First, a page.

Wednesday, March 10, 2010

Your town wants to install red light cameras

...if it hasn't already. Times are tough, no one wants to pay more who cares if we take a few Benjamins out of the bad guys' pockets to help our town make up its deficit?

Here's why:

Those who think red light cameras are a Good Thing are missing a few facts, which leads to people who consider themselves moral taking what turns out to be an immoral position—in the name of morality no less.

Any facts I cite can be independently verified by going to and using its links to go to the original sources. The website is opposed to red light cameras, but the links go to things like the Virginian and Texas departments of transportation and other such relatively objective sites.

Argument 1: The law is the law. Don’t try to beat the yellow light and you won’t get a ticket.

Um, the cameras aren’t red light cameras. They’re yellow light cameras, because they’re only profitable when used in conjunctions with the shortest yellow light timing state law allows. There have been cases—including ones here in California—where the yellow light timing was actually illegal, and numerous fines had to be refunded.

The shortest timing that’s legal is 3.0 seconds. When that’s increased to 4 seconds, the number of infractions drops by 80% and pretty much stays there. It stays there because those who miss the yellow by less than a second aren’t trying to “push the envelope.” It just takes them that long to make the go/no go decision once the light turns yellow and to actually stop. It this were not so, the level of infractions would be the same as for 3 second timing after a short period of adjustment. But that’s not what happens.

You don’t have to believe me, though. Try it. Have the yellow light set to 4 seconds and see what happens. Only you won’t get to, because Redflex (the Australian company that makes and operates the camera systems) will refuse to allow their systems to be installed unless you time the yellow light as short as is legally permitted.

Locally, some of the most “productive” cameras exploit a special loophole in California state yellow light timing standards: it lets you use the minimal 3.0 second yellow light on the left turns from expressways onto city streets. There’s reason to believe that turn lights from high speed roads are the biggest moneymakers among so-called red light camera setups.

Worst yet, few accidents are caused by drivers turning through intersections in the first place. They’re caused primarily by drivers barreling through intersections, going straight, around 5 seconds after the light has changed. They aren’t trying to beat the yellow. They don’t even know the light is there, either because they’re drunk, or stoned, or distracted, or being chased by the cops, or chasing someone else. Red light cameras mean nothing to such people.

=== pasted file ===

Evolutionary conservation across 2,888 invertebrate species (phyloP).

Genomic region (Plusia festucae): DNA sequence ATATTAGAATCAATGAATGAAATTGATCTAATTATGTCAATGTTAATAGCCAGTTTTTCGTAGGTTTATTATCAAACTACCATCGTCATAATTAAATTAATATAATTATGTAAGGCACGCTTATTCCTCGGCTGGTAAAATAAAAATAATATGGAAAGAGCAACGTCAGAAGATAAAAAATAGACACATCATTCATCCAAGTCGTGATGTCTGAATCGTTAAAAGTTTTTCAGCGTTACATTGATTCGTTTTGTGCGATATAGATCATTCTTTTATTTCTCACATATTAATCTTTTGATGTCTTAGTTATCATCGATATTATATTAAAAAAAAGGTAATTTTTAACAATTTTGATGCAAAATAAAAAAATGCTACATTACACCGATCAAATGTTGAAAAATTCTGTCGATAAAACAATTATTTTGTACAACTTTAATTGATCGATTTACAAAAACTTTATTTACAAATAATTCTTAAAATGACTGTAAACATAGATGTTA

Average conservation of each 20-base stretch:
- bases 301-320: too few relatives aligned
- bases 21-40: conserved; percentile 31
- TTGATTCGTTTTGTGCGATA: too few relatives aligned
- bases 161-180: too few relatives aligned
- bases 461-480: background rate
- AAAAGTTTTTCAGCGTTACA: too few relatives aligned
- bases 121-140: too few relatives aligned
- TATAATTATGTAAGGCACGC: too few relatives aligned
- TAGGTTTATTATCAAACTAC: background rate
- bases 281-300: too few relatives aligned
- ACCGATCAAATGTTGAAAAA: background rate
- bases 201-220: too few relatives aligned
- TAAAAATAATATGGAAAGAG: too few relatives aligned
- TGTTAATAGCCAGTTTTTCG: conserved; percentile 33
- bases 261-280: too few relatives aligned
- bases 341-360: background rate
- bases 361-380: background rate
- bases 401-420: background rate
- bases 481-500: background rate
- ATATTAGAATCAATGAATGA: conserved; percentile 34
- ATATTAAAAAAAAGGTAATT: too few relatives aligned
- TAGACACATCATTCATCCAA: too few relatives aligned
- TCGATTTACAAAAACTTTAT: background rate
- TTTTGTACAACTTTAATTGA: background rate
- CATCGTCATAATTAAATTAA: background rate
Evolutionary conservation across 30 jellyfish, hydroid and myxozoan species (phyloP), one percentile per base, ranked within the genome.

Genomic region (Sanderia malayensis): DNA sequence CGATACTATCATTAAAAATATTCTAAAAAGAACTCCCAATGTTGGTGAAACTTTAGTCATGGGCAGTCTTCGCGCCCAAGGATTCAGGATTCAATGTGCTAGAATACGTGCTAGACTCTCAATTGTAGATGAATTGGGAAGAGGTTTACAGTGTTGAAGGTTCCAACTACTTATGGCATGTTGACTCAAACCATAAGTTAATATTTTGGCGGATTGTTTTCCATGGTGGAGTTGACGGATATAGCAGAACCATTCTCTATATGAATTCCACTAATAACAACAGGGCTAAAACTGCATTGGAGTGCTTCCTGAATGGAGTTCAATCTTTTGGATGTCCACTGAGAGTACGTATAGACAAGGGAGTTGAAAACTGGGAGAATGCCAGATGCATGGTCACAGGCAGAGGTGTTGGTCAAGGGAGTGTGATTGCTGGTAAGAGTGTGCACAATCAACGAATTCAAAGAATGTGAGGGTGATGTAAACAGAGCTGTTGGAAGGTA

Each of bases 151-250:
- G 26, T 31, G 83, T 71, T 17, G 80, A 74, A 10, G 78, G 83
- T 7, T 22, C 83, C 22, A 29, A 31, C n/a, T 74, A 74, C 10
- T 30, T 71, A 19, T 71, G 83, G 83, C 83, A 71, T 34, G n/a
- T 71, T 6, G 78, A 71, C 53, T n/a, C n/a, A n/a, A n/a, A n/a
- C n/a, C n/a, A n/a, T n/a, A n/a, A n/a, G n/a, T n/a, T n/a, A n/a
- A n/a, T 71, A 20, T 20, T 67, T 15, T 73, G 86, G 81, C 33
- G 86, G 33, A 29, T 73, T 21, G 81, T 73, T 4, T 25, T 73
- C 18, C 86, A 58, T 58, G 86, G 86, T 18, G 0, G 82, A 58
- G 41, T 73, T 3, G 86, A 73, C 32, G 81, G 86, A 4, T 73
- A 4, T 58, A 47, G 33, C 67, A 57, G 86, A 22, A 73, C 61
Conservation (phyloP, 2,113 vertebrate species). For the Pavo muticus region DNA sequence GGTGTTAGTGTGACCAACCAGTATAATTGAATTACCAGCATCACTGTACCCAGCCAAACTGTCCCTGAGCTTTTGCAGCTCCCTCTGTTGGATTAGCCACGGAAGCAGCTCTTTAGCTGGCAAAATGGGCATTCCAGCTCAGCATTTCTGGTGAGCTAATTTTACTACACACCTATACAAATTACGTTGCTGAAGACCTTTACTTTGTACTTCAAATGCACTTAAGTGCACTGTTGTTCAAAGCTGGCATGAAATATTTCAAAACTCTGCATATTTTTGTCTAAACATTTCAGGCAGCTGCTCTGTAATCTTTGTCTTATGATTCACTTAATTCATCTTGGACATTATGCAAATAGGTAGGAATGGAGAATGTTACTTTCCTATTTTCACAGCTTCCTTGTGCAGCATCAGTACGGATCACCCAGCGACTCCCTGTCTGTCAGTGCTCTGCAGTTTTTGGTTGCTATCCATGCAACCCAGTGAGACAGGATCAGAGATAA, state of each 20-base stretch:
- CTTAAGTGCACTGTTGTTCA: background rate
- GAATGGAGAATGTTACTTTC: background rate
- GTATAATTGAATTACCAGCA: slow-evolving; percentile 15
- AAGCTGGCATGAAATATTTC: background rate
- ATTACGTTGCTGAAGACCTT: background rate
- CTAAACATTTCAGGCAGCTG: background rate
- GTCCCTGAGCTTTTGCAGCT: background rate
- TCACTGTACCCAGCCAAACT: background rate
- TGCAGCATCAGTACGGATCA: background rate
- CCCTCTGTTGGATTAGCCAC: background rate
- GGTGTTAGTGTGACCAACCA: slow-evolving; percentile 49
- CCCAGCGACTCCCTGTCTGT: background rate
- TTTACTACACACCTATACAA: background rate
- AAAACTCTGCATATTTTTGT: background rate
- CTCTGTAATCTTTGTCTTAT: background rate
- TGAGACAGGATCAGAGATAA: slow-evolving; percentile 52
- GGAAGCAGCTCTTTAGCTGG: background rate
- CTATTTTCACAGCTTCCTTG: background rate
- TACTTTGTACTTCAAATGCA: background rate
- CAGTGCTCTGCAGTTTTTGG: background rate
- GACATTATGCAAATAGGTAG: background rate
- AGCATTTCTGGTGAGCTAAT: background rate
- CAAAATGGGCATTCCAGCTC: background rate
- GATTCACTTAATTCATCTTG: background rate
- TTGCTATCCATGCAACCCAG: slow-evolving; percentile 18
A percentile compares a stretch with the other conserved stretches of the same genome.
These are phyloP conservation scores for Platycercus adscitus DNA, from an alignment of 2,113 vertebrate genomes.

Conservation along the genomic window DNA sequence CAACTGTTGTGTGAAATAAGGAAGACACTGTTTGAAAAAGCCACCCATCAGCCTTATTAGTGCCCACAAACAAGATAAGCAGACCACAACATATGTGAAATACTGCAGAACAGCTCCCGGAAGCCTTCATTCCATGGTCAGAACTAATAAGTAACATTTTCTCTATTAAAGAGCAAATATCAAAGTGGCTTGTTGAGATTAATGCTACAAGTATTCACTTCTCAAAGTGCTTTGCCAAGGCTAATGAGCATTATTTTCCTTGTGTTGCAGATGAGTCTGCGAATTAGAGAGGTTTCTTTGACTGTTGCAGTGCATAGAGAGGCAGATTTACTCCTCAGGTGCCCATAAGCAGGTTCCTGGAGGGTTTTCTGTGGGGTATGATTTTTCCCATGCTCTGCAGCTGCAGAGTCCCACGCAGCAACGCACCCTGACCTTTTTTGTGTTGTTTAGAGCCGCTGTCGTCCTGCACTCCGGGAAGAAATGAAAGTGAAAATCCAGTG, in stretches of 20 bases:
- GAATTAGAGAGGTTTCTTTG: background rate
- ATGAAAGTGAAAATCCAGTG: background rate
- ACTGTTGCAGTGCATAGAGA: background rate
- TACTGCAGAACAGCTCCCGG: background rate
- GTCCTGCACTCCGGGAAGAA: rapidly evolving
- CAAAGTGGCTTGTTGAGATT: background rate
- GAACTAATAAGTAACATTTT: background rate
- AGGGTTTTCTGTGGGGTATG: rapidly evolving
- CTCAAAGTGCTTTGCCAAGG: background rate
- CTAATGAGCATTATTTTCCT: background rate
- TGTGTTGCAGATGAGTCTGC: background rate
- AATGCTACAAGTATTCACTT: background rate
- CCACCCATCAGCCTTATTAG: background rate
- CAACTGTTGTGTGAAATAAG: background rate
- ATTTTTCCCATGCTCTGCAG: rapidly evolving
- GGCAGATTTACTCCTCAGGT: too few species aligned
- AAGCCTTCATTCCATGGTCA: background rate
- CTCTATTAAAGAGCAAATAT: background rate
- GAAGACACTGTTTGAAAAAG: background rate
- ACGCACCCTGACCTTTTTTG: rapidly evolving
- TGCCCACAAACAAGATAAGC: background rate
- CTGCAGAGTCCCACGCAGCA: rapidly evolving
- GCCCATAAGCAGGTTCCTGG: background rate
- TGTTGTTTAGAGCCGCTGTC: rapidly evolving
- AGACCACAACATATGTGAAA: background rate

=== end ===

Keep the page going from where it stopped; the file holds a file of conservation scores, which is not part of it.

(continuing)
Just such a driver nearly killed my spouse and me a few months ago, so I’ve seen what I’m talking about. And a few years ago I was nearly killed on my bicycle by a teenage girl running a stop sign on a residential cross street. She never saw the sign, judging from her behavior as she tore across a thoroughfare at 35mph. Luckily she did so during a lull in the traffic. Only I would have been killed if I hadn’t stood on my brakes. Otherwise it would have been carnage.

And sometimes the law isn’t legal. For example, dozens of California cities have illegal contracts with Redflex that indemnify Redflex if the ticket count goes below a certain level. This is unconstitutional, under the “fruit of the poison tree” principle explicitly stated in the Constitution. And appellate judges are finding this to be the case in one jurisdiction after another. But these cases only become a binding precedent if they’re “published,” and California’s municipal governments have been successful at preventingt this to date.

At some point someone who gets a ticket will have the resources to take a case to the state Supreme Court, and then we might see many millions of dollars of tickets being refunded by cities. Every one of these illegal contracts state that they aren’t illegal, by the way, just before the illegal clause. And no “traffic commissioner” is going to overturn a ticket on these grounds. And no appeal will have a prayer of success unless you spend a lot on a lawyer or are one yourself. This makes the local traffic courts conviction machines, and everyone associated with them knows it.